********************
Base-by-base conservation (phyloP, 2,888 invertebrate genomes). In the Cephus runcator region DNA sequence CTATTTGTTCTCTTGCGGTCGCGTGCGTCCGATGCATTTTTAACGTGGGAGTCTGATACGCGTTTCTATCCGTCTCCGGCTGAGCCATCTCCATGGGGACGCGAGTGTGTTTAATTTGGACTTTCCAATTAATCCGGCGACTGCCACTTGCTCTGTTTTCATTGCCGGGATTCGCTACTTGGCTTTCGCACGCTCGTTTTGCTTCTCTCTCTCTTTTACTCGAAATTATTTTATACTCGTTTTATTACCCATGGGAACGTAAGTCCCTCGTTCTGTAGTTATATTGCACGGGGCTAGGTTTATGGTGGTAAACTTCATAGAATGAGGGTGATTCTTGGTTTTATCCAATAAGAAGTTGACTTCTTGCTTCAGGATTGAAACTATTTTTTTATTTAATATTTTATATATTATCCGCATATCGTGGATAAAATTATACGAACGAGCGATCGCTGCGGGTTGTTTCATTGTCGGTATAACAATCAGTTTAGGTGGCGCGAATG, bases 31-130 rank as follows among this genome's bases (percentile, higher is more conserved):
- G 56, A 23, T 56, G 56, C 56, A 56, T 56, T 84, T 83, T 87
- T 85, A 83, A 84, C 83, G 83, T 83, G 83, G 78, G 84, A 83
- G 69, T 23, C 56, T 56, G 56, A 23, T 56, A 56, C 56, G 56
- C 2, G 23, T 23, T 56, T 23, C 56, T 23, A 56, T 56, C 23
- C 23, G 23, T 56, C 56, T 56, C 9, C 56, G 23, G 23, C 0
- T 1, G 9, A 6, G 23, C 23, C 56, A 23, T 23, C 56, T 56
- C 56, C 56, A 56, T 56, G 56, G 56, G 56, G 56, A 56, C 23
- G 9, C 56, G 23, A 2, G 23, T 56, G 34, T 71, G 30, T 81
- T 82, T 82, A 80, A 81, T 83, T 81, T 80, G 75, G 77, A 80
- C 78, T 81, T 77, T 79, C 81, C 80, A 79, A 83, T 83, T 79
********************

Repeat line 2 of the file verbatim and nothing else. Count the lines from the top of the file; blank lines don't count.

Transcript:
- G 56, A 23, T 56, G 56, C 56, A 56, T 56, T 84, T 83, T 87